At least it's activity, more activity than at Portway.
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bradshaw
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« Reply #724 on: July 16, 2019, 07:50:47 am »

This appeared on the Cornish Railway Society site this morning
http://www.cornwallrailwaysociety.org.uk/latest-input--news--old-pictures-etc

Quote
Portishead branch
Peter Maliphant

​Dear All,
At our meeting last week, we reviewed all the latest news and the detailed plan looking forward to the line reopening in late 2023 or thereabouts.
 
There are three documents that you might be interested in reading:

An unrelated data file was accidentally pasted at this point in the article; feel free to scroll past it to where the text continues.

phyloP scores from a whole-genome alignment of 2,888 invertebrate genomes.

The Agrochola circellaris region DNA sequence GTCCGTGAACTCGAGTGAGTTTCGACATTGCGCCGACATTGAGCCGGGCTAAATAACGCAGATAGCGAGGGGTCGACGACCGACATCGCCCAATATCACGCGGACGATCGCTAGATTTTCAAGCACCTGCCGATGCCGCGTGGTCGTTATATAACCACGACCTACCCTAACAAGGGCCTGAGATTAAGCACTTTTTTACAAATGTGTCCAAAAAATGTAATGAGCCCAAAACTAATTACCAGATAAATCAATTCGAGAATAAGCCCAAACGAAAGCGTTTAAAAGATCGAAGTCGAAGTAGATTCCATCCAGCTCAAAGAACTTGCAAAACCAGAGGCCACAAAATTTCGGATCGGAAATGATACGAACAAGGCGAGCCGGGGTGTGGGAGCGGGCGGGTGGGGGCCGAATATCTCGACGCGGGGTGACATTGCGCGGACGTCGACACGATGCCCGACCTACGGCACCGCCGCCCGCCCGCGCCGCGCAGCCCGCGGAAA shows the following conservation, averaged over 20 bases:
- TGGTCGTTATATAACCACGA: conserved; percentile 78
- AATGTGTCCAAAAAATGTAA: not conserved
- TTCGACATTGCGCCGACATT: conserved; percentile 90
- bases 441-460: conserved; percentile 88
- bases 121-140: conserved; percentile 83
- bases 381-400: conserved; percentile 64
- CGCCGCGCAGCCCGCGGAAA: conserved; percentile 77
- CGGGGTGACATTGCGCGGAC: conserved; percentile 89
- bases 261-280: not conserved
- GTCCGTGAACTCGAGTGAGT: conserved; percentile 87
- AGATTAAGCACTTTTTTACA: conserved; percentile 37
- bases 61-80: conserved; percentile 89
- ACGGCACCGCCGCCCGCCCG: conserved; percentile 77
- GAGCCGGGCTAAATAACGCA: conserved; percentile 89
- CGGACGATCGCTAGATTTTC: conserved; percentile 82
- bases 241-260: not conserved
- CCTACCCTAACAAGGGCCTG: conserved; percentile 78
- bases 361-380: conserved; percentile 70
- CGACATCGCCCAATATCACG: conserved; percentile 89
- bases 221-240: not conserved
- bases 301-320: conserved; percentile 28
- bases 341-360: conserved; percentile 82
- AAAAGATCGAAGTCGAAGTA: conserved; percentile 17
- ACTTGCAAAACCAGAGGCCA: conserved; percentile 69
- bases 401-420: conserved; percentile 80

My presentation summarising the news and forward plan is here:
https://www.portisheadrailwaygroup.org/The%20Next%20Four%20Years.pdf
The minutes from the meeting, covering parts of the presentation and Q&A, are here:
https://www.portisheadrailwaygroup.org/PRG%20152%20-%20members%20meeting%20minutes.pdf
 
The full briefing by North Somerset Council, with masses of information about the DCO (Driver Controlled Operation), is here:
http://apps.n-somerset.gov.uk/cairo/docs/doc29672.pdf
 
If you have any questions or comments, please do email them to me and we’ll answer as best we can.
 
Regards, Peter.
 
Peter Maliphant, Membership Secretary, Portishead Railway Group 
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TonyK
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« Reply #725 on: July 16, 2019, 11:17:20 am »